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In most of Mathematics in English, the argument $x$ of a function (or partial map) $f$ with value $y$ is written $y=f(x)$ instead of, at least in Semigroup Theory and Formal Languages & Automata, $xf=y$. Why?

Thoughts:

A function $f$ is a subset of the Cartesian product of its domain $D$ and its codomain $C$ (i.e., $f\subseteq D\times C$) such that for each $d$ in $D$, $\lvert\{(d, c)\mid c\in C\}\rvert=1$. We write either $y=f(x)$ or $xf=y$ for $(x, y)\in f$.

The $xf=y$ notation has its strengths: composition of functions is usually taken left-to-right with this notation, as read in English, instead of right-to-left, with the argument $x$ first, as, I suppose, one usually has when evaluating $y$; one can read it as "$x$ through $f$ is $y$" instead of, say, "$y$ is $f$ at $x$"; and the left-to-right order respects that of going from the domain to the codomain.

Let me know if you can think of any strengths & weaknesses of the $xf=y$ notation.

I think history might have gotten the better of convention, that's all.

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    $\begingroup$ It's just a matter of conventions; in module theory it's fairly common to use arguments both on the left and on the right: homomorphisms of right modules take their argument on the right, homomorphisms of left modules take their argument on the left. This avoids juggling with the opposite ring. The usual notation is $f(x)$ because Euler used it. $\endgroup$ – egreg Apr 17 '17 at 16:57
  • $\begingroup$ @egreg I suppose a thorough answer to this question, then, would take into account different conversations for different areas of Mathematics. $\endgroup$ – Shaun Apr 17 '17 at 17:01
  • $\begingroup$ For people writing right-to-left Euler’s notation is handier (no reversal, of course) exactly because composition is more natural. The same happens with numbers: 1230 is written, in Arabic, as ١٢٣٠ (no reversal) $\endgroup$ – egreg Apr 17 '17 at 17:18
  • $\begingroup$ Years ago I. N. Herstein's algebra text was one of the best available. He wrote his functions on the right so that composition worked intuitively. I think it turned off people who might have adopted as a text. (You can find the latest edition on line.) $\endgroup$ – Ethan Bolker Apr 17 '17 at 19:08
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Because before algebra, western mathematicians used prose, and presumably wrote things like "the sine of the angle." In making the transition from words to symbols, things were still read the same way, and it makes little sense to read $x\sin$ as "sine of $x$." The choice $\sin{x}$ is far more natural, and from there, $f(x).$ This example was relevant to Euler, to whom the choice is usually attributed.

Similar observations apply to, for example:

  • the other trig functions,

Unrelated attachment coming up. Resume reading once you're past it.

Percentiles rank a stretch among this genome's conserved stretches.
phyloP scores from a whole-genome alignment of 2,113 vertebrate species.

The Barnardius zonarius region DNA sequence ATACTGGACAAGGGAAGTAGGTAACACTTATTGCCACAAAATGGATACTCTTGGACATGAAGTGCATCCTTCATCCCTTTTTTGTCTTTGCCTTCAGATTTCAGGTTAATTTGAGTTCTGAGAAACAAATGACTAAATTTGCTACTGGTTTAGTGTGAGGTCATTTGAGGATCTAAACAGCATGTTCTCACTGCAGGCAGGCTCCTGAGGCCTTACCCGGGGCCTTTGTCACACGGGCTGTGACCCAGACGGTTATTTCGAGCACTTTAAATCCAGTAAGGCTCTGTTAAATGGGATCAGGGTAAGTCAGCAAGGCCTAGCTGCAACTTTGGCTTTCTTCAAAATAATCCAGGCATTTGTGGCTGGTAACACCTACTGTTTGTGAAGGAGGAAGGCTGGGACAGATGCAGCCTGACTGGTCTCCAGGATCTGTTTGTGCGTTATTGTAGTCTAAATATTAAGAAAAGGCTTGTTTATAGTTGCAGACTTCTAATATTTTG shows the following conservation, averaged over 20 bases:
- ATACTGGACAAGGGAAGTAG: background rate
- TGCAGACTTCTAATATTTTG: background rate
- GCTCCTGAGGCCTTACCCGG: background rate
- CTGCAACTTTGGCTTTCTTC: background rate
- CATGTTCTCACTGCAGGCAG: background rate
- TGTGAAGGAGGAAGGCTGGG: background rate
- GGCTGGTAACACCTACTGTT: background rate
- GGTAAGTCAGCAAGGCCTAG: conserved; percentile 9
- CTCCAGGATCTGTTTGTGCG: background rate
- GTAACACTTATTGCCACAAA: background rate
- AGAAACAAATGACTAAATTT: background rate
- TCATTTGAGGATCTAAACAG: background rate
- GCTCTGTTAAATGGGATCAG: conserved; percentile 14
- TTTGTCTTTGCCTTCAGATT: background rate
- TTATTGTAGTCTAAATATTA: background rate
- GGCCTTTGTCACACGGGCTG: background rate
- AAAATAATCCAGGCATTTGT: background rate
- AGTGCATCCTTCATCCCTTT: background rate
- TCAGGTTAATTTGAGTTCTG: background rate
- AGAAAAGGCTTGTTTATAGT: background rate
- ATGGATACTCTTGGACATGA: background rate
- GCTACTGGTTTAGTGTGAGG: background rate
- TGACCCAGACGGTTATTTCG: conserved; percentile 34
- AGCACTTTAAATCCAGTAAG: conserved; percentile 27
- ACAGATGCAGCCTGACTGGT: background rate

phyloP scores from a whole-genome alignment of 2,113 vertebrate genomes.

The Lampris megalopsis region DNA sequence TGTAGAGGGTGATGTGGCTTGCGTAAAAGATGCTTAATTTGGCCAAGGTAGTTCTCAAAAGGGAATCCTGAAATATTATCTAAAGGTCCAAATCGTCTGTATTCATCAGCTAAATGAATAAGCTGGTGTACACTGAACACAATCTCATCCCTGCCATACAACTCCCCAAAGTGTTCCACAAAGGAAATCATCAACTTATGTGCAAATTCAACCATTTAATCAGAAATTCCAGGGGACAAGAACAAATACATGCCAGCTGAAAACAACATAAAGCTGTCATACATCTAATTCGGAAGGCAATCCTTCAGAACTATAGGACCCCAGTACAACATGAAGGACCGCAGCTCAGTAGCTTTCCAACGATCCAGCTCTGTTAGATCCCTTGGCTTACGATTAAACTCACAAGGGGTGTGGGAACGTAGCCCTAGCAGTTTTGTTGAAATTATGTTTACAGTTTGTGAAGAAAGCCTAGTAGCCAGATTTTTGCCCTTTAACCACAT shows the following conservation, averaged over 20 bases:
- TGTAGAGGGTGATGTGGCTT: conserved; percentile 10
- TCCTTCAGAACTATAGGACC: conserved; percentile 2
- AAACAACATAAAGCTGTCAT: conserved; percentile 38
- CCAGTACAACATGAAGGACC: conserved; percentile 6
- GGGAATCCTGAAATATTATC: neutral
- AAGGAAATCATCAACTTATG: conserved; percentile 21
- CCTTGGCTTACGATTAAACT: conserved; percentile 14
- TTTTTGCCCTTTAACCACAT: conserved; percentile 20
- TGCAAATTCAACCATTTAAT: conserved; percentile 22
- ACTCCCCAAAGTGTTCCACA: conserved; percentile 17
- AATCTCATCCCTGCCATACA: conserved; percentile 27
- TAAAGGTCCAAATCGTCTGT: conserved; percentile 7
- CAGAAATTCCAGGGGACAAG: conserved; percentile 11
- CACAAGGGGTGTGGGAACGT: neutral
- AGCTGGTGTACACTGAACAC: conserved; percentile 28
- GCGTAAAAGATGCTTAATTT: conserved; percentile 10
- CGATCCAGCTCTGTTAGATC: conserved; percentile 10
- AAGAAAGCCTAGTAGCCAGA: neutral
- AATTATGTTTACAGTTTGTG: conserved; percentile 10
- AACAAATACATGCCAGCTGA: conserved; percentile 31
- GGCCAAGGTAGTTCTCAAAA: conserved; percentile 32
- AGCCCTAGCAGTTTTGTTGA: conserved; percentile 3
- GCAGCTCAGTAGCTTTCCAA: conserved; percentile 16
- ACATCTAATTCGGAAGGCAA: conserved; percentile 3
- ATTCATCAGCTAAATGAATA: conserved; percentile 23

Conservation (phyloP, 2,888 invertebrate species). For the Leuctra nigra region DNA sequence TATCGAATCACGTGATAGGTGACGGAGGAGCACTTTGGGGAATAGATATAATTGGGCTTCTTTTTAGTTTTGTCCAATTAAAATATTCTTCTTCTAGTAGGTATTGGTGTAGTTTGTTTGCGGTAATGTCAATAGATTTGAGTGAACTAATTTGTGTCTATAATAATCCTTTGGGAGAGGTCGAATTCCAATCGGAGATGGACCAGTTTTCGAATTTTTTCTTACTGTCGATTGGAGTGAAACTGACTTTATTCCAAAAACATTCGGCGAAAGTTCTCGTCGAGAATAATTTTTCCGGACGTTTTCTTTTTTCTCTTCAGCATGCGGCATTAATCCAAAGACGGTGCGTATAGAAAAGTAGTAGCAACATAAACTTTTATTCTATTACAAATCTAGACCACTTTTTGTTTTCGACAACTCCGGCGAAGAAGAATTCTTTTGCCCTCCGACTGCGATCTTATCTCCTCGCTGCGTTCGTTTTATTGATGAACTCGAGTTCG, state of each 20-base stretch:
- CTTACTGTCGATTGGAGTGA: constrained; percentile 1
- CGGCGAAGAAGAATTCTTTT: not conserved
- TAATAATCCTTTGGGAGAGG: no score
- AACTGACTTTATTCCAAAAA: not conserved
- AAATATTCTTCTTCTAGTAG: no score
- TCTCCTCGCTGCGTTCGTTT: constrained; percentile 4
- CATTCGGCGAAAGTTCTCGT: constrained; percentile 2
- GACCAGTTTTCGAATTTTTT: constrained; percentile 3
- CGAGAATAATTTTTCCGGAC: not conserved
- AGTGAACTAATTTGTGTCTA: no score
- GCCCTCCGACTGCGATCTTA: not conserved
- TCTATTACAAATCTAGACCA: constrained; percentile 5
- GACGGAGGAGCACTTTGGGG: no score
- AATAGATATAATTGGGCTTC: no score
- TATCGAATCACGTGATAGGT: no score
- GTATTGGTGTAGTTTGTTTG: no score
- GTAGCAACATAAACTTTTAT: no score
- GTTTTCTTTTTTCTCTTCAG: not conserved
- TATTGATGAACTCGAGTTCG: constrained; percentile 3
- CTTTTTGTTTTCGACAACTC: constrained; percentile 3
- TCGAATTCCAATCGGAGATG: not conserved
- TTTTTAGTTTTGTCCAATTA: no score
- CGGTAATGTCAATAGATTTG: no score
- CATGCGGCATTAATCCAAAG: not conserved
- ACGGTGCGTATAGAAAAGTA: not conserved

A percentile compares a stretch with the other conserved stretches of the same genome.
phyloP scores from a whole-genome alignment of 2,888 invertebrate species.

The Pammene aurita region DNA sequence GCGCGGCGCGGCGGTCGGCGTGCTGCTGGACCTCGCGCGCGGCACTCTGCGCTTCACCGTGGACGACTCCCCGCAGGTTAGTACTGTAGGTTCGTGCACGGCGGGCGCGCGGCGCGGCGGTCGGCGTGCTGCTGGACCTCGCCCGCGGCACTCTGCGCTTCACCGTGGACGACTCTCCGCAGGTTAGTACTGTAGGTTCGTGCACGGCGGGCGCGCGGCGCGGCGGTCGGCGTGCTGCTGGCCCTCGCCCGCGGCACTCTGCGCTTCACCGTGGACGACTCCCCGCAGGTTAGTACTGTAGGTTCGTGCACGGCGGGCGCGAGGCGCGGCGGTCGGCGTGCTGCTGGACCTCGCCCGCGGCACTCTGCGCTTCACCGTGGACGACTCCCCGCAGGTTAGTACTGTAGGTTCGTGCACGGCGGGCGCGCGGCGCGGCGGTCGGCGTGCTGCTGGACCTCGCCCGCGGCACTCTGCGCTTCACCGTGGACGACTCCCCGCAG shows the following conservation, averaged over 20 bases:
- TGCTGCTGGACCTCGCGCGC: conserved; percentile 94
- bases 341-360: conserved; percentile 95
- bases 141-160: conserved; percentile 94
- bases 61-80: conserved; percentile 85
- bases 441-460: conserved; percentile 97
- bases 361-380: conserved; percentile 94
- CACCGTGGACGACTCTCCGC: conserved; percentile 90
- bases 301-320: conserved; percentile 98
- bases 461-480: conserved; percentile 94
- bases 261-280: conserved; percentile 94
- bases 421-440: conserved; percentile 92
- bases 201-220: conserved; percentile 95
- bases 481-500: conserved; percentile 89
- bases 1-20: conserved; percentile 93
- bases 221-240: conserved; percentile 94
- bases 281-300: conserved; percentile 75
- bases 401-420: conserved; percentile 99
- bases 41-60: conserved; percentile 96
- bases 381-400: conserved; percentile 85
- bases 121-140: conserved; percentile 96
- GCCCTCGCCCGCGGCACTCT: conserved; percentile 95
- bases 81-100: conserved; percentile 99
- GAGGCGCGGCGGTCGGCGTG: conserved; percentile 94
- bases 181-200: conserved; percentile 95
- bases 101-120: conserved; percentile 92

• the exponential and logarithm functions,
  • the notations $D$ and $\frac{\mathrm{d}}{\mathrm{d}x}$ for "the derivative (with respect to $x$) of" a function,
  • $\operatorname{sgn}$ for "the sign of" a real number,
  • $\operatorname{area}$ for "the area of" a plane region (or whatever).

Some slightly more modern, but still common, examples:

  • $\operatorname{Pr}$ or $\operatorname{Prob}$ for "the probability of" an event
  • $\mathcal{P}$ for "the power set of"
  • $Z$ for "the number of zeroes of" a real- or complex-valued function
  • $Z$ for the centre of a group (and other such things, like $N$ for the normalizer of a subgroup)
  • $\operatorname{Gal}$ for "the Galois group of"

Doubtless, there are countless others; whenever people come up with a new function name, they're thinking "the such-and-such of...". The function notation is almost certainly also the inspiration for notations like ${GL}_{n}(R)$ and $T_{p}M$ for "the space tangent to $M$ at $p$", though I admit this last is a bit of a stretch unless you think of it slightly more abstractly as "the tangent space of...".

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  • $\begingroup$ True, consistency is an issue. That doesn't explain why the argument is on the right of, say, $\sin$, for example. Having function-operation might read better in left-to-right English too. It's consistent when doing Semigroup Theory. $\endgroup$ – Shaun Apr 17 '17 at 18:39
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    $\begingroup$ @Shaun: Thank you for your feedback. In light of your comment I have changed my answer. $\endgroup$ – Will R Apr 17 '17 at 19:03
  • $\begingroup$ But Euler published in Latin, where the genitive case is indicated by noun declension (with word order unimportant)... $\endgroup$ – eggyal Nov 13 '17 at 10:11
  • $\begingroup$ I am not a linguist, so I can't really argue. But I would guess that although Euler published in Latin, he thought, and moreover did his mathematics, in some other language (German? Russian?). That being said, I don't know about those languages enough to make a concrete counterargument out of this. $\endgroup$ – Will R Nov 13 '17 at 10:14
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    $\begingroup$ Going by this answer, it seems Euler may have been expanding on Bernoulli’s practice (who published in French, where possession is always in the form “object of owner”)—so you may well be right. $\endgroup$ – eggyal Nov 15 '17 at 8:38
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Hint: According to A History of Mathematical Notations by F. Cajori this notation was introduced by Johann Bernoulli in 1718 . See this MSE post for a complete citation of the relevant section in the book.

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